Thursday: Repeat the same training you did on Tuesday.
Friday: Repeat the same workout you did on Wednesday. It is possible that you might be feeling sore or sluggish on Friday since this is your first week of the new training program. If you feel like you cannot do more than 15 minutes of exercise without completely exhausting yourself, take a rest day. It is better to be well rested and feeling strong than trying to get your workout in when your body isn’t feeling like it
Saturday: This is the day when you should do your long but slow distance run. Remember, there is no pace that you have to set. You just need to run your designated distance at a pace where you can easily breath and have a conversation.
Use your breath as a guide. No one else can determine whether this is a good pace for you than yourself. If you can’t talk in full sentences with someone while running, then go at a slower pace.
Sunday: Sundays will be your active recovery days. This means that you will be training, but you won’t be pushing your body too hard.
For active recovery, you can either do a combination of run/walk or cross-train. It depends on how you are feeling and what you want to do.
Remember to stretch at the end of the your workout.
While you are following that training plan, make sure that you are breaking up your long, slow, distance runs into running at your marathon goal pace. You don’t have to do your entire run at this pace, but do it for a couple of miles so your body gets into the habit.
Once you think you are able to run those miles at your half marathon pace easily, you should start adding more miles at that pace. Make sure that you add these miles either at the start or end of the training program.
Another thing to keep in mind is that the training plan isn’t set in stone. If you think you cannot accommodate your Sunday active recovery because it is your girlfriend’s birthday, you can do it on Monday. Swap the rest day for a run day and consider Sunday as your rest day.
Tips to Make This Easier
The most important thing we can recommend is having appropriate gear for your half-marathon run. And it all starts with having appropriate footwear. Running shoes and workout shoes are different. So make sure you choose the appropriate pair of shoes and get fitted for them.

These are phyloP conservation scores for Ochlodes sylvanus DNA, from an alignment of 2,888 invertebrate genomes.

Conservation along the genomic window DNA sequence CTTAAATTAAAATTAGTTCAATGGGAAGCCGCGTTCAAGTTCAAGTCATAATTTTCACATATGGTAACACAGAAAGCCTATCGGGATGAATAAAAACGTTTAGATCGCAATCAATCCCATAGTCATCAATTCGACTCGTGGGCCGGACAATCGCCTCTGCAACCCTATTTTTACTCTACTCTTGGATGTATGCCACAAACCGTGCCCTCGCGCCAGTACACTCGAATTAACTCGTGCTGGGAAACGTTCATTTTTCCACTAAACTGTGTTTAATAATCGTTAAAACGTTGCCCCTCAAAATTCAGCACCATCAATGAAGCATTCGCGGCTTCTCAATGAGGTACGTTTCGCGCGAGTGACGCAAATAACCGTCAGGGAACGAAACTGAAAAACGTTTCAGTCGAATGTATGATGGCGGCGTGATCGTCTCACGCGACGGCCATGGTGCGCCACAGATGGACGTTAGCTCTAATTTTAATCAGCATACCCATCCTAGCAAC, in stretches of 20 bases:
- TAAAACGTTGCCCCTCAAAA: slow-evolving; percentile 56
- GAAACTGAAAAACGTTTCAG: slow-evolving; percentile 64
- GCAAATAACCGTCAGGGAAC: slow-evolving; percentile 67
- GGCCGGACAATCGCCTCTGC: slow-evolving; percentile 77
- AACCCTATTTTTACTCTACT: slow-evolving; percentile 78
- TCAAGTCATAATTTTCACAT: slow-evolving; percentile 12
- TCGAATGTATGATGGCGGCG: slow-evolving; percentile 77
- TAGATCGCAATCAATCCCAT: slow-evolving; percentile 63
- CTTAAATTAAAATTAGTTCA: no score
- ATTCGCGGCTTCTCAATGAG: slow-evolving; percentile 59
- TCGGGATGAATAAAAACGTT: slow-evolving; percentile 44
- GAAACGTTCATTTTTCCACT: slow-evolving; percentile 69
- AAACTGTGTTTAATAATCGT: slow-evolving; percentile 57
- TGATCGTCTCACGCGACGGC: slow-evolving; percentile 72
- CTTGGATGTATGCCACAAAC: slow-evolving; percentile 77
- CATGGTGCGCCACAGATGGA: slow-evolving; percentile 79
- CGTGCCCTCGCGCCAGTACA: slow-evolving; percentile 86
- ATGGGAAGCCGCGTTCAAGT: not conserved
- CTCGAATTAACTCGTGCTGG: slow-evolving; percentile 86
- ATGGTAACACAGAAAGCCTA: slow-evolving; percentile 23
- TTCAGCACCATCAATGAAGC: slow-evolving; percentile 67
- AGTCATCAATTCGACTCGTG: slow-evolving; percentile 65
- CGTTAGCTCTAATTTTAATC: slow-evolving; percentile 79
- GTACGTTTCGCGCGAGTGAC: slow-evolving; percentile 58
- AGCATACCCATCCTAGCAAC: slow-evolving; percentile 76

Once you buy your first pair of running shoes, make sure you buy a second pair for your race day. It is important for your race day shoes to only have about 35-40 miles of training on them for race day. Nothing more than that.
Now that you have your shoe situation sorted, next thing on the list is socks. You want to buy a pair that can handle lots of sweat without producing a foul smell. Repeat the same thing you did when buying running shoes.
Buy 1 pair of socks for your training and another pair for race day. For socks, you don’t have to get training miles on them.
Once you have these 2 things in order, you are ready to get rolling. Gear up and start training in this gear. You will quickly figure out what works for you and what doesn’t.
One thing most people ask about running is if they can do it on treadmill at home to cover the miles.
And yes, they can do it but it is better to do it outdoors in an environment similar to how it will be on race day. The reason for that is you want to get accustomed to training in that environment so when race day comes, it is normal for you to run 21 kilometers and more without having to worry about exhaustion.
If you have never done a road race before, it is best to do your research and learn the basics of it. Or if you can already do 5k or 10k, you can join a shorter race and get a feel for the environment.
At the end of the day it is all about enjoying yourself and the process.
Have fun and don’t forget to rest.